Utah has become the twelfth state along with Washington, D.C. to formally recognize all three tiers of stroke facilities and require local and regional Emergency Medical Services authorities to develop and implement protocols for the transport of acute stroke patients. As a result of this success, the state’s nearly three million residents, including about 4,600 individuals who suffer a stroke each year, will now be covered by a stronger statewide stroke system of care.

Contact: Douglas Dunsavage


Georgia Finalizes Rule Requiring Pulse Oximetry Screening for Newborns

In November 2015, the Georgia Department of Public Health published its Newborn Screening Manual, marking the final step in the process of ensuring all babies in Georgia are screened for critical congenital heart defects (CCHD) using pulse oximetry. The association worked closely with its partners – American Academy of Pediatrics, Association for Women’s Health, Obstetric and Neonatal Nurses, Emory University Hospital, March of Dimes and Wellstar – to secure this regulatory win.

Contact: Lucy Culp


Texas Funds Obesity Prevention in Low-Income Communities, Passes Smoke-Free Ordinances

EdinburgAdvocates in Austin, Texas worked with the city council to dedicate $400,000 to obesity prevention programs, including a Healthy Corner Store program aimed at increasing access to healthier foods in low- to moderate-income communities.

In addition, five Texas cities – Sherman, Waco, DeSoto, Port Lavaca and Edinburg (supporters pictured) – recently passed local smoke-free ordinances, which will help to decrease the number of heart attacks, strokes, asthma attacks and hospitalizations in these cities.

Contact: Kim Milbrath (Prevention) or Chris Sherwin (Tobacco)


Multiple States See Safer Routes and Biking, Walking Infrastructure Funding

Three months after codifying the Safe Routes to School program, Colorado advocates engaged the Colorado Transportation Commission to dedicate $2.5 million annually for projects that increase kids’ access to walking and biking to school. In addition, the city of Denver committed $7.1 million to bicycle and pedestrian infrastructure projects in its 2016 budget. This funding will be devoted to opening new dedicated bike lanes, as well as adding sidewalks, lighting and crosswalks to ensure pedestrian-friendly pathways across the city.

In Connecticut, advocates secured state authorization for issuing bonds to fund the construction of bikeways and walkways. At the September State Bond Commission hearing, advocates were able to successfully direct $9.8 million towards biking and walking programs in the state.

Contacts: Tim Vaske


Maryland and North Carolina Commit to Healthier Food and Beverage Procurement Standards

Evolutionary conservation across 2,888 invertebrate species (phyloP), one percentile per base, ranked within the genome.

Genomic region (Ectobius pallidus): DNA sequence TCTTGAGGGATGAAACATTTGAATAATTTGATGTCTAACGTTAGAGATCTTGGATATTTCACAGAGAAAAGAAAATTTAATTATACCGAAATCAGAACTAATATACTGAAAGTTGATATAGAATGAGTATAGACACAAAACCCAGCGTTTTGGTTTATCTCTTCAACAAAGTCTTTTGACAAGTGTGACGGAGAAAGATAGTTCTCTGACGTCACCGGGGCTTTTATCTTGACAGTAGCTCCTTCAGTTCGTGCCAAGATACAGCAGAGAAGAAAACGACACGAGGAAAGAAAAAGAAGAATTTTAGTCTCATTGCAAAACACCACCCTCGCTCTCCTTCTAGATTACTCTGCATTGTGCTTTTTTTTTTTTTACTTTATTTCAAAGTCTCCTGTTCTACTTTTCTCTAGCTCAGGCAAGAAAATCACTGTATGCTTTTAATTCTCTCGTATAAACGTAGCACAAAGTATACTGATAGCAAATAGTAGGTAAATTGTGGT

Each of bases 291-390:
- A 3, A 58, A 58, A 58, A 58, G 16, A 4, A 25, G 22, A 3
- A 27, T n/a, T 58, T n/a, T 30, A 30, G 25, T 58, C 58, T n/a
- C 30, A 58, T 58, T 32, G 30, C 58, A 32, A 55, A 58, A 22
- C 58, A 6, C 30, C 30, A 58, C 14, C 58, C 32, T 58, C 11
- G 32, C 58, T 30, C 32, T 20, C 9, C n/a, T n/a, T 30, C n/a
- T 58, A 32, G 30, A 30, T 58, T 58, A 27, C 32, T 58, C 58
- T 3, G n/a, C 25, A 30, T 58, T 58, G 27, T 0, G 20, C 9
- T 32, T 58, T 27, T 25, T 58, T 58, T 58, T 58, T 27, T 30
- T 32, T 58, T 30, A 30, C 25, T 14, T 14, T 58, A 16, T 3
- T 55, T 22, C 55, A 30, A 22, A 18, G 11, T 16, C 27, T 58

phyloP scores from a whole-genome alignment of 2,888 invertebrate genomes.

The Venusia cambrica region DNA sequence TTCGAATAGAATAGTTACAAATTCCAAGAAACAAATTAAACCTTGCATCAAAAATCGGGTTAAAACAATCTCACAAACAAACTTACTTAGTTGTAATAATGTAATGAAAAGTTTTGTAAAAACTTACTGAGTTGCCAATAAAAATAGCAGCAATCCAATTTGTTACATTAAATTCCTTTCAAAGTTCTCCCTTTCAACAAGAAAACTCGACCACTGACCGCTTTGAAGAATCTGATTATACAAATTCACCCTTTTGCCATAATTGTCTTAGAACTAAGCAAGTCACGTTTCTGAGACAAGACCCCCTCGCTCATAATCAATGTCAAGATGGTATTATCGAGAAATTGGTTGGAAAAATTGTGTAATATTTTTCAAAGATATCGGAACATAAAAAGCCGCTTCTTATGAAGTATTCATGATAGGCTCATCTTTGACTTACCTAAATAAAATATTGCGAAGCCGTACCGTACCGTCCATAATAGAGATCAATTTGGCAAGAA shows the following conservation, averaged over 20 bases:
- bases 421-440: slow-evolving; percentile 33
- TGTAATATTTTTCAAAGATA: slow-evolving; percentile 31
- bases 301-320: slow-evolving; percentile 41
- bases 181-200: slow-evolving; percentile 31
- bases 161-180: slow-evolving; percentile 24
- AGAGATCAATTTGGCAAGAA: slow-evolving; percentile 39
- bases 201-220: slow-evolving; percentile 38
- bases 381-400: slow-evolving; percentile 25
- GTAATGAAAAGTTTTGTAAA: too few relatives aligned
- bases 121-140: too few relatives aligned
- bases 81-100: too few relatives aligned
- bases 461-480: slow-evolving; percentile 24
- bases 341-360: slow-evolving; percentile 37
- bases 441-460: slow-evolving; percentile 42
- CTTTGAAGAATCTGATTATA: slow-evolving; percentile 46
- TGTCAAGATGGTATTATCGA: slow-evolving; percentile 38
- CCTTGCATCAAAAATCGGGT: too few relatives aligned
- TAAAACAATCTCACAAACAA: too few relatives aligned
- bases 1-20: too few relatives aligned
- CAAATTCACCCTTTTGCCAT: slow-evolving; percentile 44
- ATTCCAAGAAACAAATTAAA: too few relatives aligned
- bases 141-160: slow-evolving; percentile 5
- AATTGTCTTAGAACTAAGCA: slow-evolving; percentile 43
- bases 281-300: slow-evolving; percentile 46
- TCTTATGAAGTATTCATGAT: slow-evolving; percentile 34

Advocates in Mecklenburg County, North Carolina – which encompasses the Charlotte metro region – worked to revise an outdated healthy food vending policy from 2011 to meet the American Heart Association guidelines for healthy vending. The revision will give more than 5,000 county employees access to healthier choices.

Meanwhile, the city of Baltimore finalized a five-year contract that ensures the availability of healthier vending options for more than 18,000 city employees and 600,000 city residents.

Contacts: Katie Bishop


Georgia and Alabama Take Steps to Improve School Nutrition

To improve the nutritional quality of competitive foods in schools, advocates in Georgia worked with the Department of Education to finalize a Statewide School Nutrition Program in July 2015 and spent the following few months finalizing the necessary implementation components. Georgia schools now have adequate staff support and training to apply the healthier competitive food standards for 1.7 million students enrolled in Georgia public schools.

Similarly, the Alabama State Board of Education last summer adopted an amended resolution endorsing changes to the state’s implementation of the U.S. Department of Agriculture’s Smart Snacks in School and Fundraising Activities Policy. The policy took effect at the beginning of the 2015-2016 school year. Members of the association’s Alabama Advocacy Committee and Birmingham Board became deeply involved in the campaign in early 2015 and were instrumental in this policy win, working for several months after the adoption of the standards to ensure successful implementation across all Alabama public schools.

Contacts: Stephanie Tama-Sweet


Media Advocacy Contacts

Retha Sherrod
Director, Media Advocacy
Retha.Sherrod@heart.org
(202) 785-7929

Abbey R. Dively
Associate Communications Manager, Media Advocacy
Abbey.Dively@heart.org
(202) 785-7905

Samantha Carter
Associate Communications Manager, Media Advocacy
Clare.Rizer@heart.org
(202) 785-7935